Dry Eye and Skin Problems

If you've got dry eye and you're wondering why it's happening, you may not think that a problem with your skin could be among the reasons. But the truth is there are several skin conditions that can cause dry eye or make it worse.

Rosacea, blepharitis, and pruritus on the eyelids or near the eye are some of the skin conditions that are linked to dry eye. They can make it hard for your eye to make tears. They also can keep you from creating the oily film that covers the surface of the eye, which helps keep it wet.

Rosacea

Rosacea is a common skin disease that causes rosy patches on your skin and dry or oily spots, usually on the face. There's a related condition called ocular rosacea that can cause dry eye.

Rosacea and ocular rosacea seem to be linked to autoimmune disorders, which happen when the immune system -- your body's defense against germs -- kicks into overdrive and attacks different parts of your body. Ocular rosacea may also be related to mites that live on your eyelashes or bacteria from the skin that end up on your eyelid.

Ocular rosacea can affect the meibomian glands. They're located on the rim of your upper and lower eyelids -- the spot where they meet when your eyes close. These glands make the oily surface layer on the eyes, which keeps them moist and prevents tears from drying up. Ocular rosacea blocks the glands, which stops your body from making this protective film.

People with ocular rosacea are also more likely to be dehydrated, which means the eyes may be short of moisture as well. Ocular rosacea may also damage the lacrimal gland, which makes tears.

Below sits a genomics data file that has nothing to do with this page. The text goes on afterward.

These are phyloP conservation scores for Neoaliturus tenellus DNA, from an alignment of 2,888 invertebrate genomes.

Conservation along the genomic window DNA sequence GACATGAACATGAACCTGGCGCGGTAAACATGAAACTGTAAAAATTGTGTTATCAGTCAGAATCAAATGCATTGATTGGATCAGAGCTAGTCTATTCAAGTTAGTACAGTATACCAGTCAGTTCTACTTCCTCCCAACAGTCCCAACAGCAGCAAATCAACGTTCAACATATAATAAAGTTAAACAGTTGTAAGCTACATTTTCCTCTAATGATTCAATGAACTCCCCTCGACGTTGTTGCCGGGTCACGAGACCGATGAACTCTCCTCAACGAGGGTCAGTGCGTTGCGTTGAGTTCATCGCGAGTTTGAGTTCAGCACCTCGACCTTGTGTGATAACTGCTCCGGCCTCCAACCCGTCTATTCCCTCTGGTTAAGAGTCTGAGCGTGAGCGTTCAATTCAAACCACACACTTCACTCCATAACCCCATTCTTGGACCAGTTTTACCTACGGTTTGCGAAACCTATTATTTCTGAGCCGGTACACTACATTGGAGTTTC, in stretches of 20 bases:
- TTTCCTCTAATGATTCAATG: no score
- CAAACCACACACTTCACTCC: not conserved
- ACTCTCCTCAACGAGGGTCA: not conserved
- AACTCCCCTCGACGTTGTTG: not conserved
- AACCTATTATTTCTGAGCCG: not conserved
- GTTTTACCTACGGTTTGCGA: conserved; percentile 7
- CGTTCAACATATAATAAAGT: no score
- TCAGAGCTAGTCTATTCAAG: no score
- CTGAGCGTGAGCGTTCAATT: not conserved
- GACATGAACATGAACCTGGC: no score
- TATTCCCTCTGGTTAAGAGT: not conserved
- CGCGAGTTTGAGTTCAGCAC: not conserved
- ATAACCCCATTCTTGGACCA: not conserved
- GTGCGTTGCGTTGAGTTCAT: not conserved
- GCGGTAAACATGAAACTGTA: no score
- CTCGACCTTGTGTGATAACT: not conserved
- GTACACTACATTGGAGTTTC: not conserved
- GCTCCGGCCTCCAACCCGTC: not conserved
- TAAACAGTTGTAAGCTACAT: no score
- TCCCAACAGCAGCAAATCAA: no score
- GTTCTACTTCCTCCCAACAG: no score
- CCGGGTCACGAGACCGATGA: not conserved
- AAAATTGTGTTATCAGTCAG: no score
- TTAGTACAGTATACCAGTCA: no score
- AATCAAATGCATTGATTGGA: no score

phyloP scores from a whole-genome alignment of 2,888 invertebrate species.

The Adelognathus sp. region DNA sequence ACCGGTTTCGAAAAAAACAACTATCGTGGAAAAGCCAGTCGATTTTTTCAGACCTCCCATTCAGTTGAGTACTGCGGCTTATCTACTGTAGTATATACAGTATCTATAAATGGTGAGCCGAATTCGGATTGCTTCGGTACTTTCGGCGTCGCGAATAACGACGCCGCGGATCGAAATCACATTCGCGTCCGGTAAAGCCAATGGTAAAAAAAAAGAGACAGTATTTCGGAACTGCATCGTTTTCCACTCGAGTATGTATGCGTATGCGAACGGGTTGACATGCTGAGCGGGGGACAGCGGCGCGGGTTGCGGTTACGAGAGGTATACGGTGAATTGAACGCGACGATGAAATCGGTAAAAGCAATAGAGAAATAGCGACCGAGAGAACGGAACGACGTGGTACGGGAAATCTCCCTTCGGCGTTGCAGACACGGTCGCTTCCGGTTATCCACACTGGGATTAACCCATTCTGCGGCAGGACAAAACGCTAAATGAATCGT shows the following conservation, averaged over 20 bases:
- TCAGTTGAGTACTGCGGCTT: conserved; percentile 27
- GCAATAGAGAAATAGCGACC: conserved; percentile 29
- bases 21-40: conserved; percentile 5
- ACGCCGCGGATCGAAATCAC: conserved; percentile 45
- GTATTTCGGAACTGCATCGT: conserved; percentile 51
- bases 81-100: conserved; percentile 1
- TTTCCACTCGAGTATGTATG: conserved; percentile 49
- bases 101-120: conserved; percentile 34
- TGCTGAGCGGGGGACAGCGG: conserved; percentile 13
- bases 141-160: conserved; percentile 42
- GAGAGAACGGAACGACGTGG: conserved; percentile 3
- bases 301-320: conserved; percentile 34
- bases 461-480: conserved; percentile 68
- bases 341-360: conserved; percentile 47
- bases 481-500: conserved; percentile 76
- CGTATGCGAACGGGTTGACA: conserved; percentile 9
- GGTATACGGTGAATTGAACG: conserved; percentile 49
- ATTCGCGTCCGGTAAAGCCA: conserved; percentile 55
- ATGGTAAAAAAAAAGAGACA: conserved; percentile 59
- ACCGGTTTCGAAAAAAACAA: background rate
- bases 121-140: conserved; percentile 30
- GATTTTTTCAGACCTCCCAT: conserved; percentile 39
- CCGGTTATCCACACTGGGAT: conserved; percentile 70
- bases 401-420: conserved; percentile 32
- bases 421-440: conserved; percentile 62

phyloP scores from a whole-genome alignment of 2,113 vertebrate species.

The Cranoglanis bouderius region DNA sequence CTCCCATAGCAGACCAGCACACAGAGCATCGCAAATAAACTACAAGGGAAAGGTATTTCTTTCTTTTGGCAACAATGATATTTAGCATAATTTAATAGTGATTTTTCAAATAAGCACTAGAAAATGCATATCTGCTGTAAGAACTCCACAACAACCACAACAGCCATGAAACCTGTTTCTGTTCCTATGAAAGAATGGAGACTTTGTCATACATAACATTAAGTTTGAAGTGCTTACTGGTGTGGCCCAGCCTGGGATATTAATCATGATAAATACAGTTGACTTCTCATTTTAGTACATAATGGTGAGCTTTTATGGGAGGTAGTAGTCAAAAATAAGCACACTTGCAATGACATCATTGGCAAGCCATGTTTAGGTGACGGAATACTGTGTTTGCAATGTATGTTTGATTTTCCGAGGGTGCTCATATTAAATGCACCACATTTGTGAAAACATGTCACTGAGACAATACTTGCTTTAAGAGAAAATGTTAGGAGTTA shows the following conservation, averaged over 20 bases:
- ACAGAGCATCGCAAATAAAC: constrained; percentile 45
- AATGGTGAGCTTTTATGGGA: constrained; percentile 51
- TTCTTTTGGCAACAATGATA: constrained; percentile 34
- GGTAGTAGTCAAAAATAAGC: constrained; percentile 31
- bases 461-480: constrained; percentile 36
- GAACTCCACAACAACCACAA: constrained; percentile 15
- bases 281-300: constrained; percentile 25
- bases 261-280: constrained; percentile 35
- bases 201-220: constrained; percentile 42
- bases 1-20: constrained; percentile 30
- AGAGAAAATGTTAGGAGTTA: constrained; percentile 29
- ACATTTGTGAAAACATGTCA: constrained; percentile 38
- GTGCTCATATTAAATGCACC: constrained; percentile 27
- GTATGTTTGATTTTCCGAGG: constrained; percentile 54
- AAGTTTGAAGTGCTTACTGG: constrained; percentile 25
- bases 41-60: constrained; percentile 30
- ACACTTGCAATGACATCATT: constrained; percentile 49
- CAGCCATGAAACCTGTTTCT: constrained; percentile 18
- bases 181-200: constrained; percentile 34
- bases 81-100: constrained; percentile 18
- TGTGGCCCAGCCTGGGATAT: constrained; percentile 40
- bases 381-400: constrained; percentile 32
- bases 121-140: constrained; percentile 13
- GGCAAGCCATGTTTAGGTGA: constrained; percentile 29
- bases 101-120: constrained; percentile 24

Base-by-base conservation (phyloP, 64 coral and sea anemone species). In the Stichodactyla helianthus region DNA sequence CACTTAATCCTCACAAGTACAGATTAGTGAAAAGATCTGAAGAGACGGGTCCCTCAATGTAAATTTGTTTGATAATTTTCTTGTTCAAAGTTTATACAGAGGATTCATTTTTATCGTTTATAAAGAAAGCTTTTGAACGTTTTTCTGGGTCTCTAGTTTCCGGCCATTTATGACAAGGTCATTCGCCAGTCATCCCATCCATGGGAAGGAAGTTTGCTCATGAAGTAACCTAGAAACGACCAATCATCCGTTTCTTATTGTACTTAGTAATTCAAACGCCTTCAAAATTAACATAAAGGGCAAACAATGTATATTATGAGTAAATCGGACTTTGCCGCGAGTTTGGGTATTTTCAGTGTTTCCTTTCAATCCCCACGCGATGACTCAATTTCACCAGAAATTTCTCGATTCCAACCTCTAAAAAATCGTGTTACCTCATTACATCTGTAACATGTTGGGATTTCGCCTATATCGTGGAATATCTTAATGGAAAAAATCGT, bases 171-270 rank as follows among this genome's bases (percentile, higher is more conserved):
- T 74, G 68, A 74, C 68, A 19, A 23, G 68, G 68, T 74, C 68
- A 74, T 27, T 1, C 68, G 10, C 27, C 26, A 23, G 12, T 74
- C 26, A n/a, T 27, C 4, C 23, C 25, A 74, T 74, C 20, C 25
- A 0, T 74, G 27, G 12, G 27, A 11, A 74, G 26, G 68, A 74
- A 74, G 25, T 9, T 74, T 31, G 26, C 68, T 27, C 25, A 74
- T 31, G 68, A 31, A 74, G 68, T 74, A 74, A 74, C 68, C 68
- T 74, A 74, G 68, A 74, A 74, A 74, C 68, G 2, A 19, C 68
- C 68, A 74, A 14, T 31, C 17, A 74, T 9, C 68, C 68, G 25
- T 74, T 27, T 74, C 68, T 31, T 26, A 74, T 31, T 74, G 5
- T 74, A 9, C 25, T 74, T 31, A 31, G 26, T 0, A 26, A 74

Blepharitis

When you have blepharitis, your eyelids become inflamed or swollen. The condition can play a role in bringing on dry eye.

Blepharitis that's on the inside of your eyelid (the part that touches the eyeball) is called posterior blepharitis. It can be caused by scalp dandruff or by skin rosacea.

Blepharitis that affects the place where your lashes attach to the eyelid, called anterior blepharitis, can be caused by scalp or eyebrow dandruff. Dandruff and rosacea lead to swelling, which can block glands on the eyelids and interfere with the oily coating of the eye. Blepharitis can also be caused by a skin rash that's due to an allergic reaction to something like latex.

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Pruritus

Pruritus is the medical term for itching. Various skin problems can cause it. For instance, atopic dermatitis or psoriasis near the eye can be connected with itchy eyes.

Ocular (eye) itching may be linked with dry eye. It's triggered by the same things that set off itching elsewhere on the body, such as allergic reactions to medications or cosmetic products.

Besides feeling itchy, you may get swelling of the area around your eyelid or scales on your eyelids. As with ocular rosacea and blepharitis, pruritus may involve problems with the glands on the eyelids. The itchiness may stop at night, possibly because closed eyelids keep the oily film made by the glands in place, which prevents your tears from drying up.

WebMD Medical Reference Reviewed by Alan Kozarsky, MD on June 24, 2017

Sources

SOURCES:

National Eye Institute: "Facts About Dry Eye," "Facts About Blepharitis."

National Rosacea Society: "Rosacea Now Estimated to Affect at Least 16 Million Americans," "What Your Eyes May Be Telling You."

UptoDate: "Ocular rosacea."

International Rosacea Foundation: "Ocular Rosacea."

American Academy for Pediatric Ophthalmology and Strabismus: "Meibomian Gland Dysfunction and Treatment."

American Optometric Association: "Blepharitis."

National Health Service (UK): "Dry eye syndrome - Causes."

American Academy of Dermatology: "Contact dermatitis."

Medscape: "Pruritus and Systemic Disease."

American Academy of Ophthalmology: "The Itchy Eye: Diagnosis, Management of Ocular Pruritis," "Managing Blepharitis: Tried-and-True and New Approaches."

Itch: "The prevalence and characteristics of chronic ocular itch: a cross-sectional survey."

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